I’m hoping this post will change the way you think about manufactured homes. For most of us, if we’re honest with ourselves, the term conjures up images of trailer parks or low income neighborhoods. Since manufactured homes cost much less to build than stick-built or framed houses, that’s largely true. Manufactured homes serve a great purpose and fill a need for affordable housing, allowing more people to experience the benefits of home ownership.
A manufactured home, also called a prefab home or kit home, is simply a home that is built off-site, usually in a factory, and shipped to the building site in a nearly completed state. I think their history is fascinating. It took awhile for prefab houses to catch on in the United States. They were being built in Europe in the 1600’s. During the California gold rush in the 1800’s, manufactured homes were shipped to the settlements by rail and miners and their families lived in them. After World War II, soldiers returning home were anxious to purchase homes and start families but the supply couldn’t keep up with the demand. We needed homes that could be built quickly and inexpensively and manufactured homes provided both.
When most people think of manufactured homes, they probably picture the rectangular shaped houses lacking any sort of architectural interest. The manufacturing process has come a long way and prefab homes now come in many shapes and styles. See if you can pick out the manufactured home from the 3 houses below. As always, click on the photos to enlarge them.
OK, that was a trick question. All 3 of them are manufactured homes. Yes even the glorious Sunset Breeze house on the right. The home in the middle is a floor plan by Palm Harbor and well, the home on the left is what it is.
Now, prefab homes like the Sunset Breeze home are much more expensive than other prefabs but they’re still much less expensive than building a custom modern home. The Sunset Breeze home was designed by Michelle Kaufmann Designs and Sunset Magazine for green, healthy living. A key feature of the Sunset Breezehouse is the glass-enclosed breezeway at the center which allows you to “let the green in” to your main living and dining areas. This seamless transition between interior and exterior is a key component of modern architecture. For additional specs on the Breeze home click on this link: http://www.mkd-arc.com/homes/breezehouse/index.php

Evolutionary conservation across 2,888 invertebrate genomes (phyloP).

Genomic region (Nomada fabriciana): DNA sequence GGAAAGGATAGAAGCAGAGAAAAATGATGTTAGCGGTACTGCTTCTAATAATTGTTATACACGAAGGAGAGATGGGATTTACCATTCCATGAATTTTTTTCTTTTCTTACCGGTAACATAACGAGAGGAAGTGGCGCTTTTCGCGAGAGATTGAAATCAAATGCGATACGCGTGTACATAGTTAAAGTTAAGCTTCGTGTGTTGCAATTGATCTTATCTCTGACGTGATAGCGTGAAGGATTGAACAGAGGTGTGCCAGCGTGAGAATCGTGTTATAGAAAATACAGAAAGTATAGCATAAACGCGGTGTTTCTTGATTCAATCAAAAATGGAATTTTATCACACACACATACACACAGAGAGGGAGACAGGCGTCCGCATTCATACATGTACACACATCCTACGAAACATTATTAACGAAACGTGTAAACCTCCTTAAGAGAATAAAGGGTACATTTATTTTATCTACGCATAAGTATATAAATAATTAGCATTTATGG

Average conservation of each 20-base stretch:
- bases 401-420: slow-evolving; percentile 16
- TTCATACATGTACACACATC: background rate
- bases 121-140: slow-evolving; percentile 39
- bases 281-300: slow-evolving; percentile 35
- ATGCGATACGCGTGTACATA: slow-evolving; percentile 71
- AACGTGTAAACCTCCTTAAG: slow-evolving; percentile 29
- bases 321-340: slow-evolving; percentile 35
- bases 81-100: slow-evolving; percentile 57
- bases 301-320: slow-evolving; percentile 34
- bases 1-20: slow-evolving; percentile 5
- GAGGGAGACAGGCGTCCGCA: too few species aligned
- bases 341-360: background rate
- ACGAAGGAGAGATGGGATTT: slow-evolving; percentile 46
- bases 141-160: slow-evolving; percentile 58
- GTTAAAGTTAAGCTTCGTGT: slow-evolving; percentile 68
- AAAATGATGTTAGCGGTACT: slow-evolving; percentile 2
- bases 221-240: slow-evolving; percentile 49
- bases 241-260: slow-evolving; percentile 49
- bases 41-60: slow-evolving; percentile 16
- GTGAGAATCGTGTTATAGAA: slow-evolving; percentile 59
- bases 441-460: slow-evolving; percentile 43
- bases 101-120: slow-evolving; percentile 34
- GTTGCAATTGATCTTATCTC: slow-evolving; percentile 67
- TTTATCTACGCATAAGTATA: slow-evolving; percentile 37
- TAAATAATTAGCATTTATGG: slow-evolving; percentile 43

If you’re interested in more affordable prefab modern homes, check out the LV Series by Rocio Romero. The LVL150 is 1453 sq. ft. with 2 bedrooms/2 baths and starts at $45,225 for the exterior shell kit. The kit includes the plans and specs you’ll need to obtain your building permit and construction bids. It also includes a construction binder, all the information your general contractor will need to build your home, and of course, the materials for construction including wall panels, roofing and siding. You’re on your own as far as the interior goes but the cost of the kit breaks down to $31.50/square foot so you’ll have plenty of money left over.
Hive modular homes do include finished interiors and currently start at about $160/square foot. For that price you can expect to receive all of the structural/exterior components (joists, foundation walls, windows, etc), electrical components, and interior components like cabinetry, plumbing fixtures, wood flooring, light fixtures, doors, and paint.
FlatPak also offers complete home kits in the $200-$300/square foot range, including everything down to the kitchen sink. FlatPak homes are a bit more expensive but they offer quite a bit of customization in the pricing. FlatPak pricing also includes general contractor service and an assembly crew.
The advantages of building a modular home are numerous in my mind. One is the time savings, which usually equates to money savings. Site preparation and home construction can take place simultaneously. Another benefit of modular homes is construction creates less waste. Because these homes are built in a factory with largely automated systems, there’s more quality control, therefore much less waste. Finally, they tend to be very energy efficient. Factory built homes leave less room for error than site-built homes, so they tend to be tighter and better insulated. Many of them are constructed with SIP (structural insulated panels) walls, roofs and floors. SIPs have foam insulation sandwiched between to sheets of OSB (oriented strand board) or plywood. They arrive with window and door openings already cutout. They can hold in more heat or cooling than traditionally insulated walls.
One thing to strongly consider before deciding to build a prefab home are the CCR’s and design guidelines in the neighborhood. If manufactured homes are prohibited, you might not be allowed to build your beautiful, modern, prefab dream home.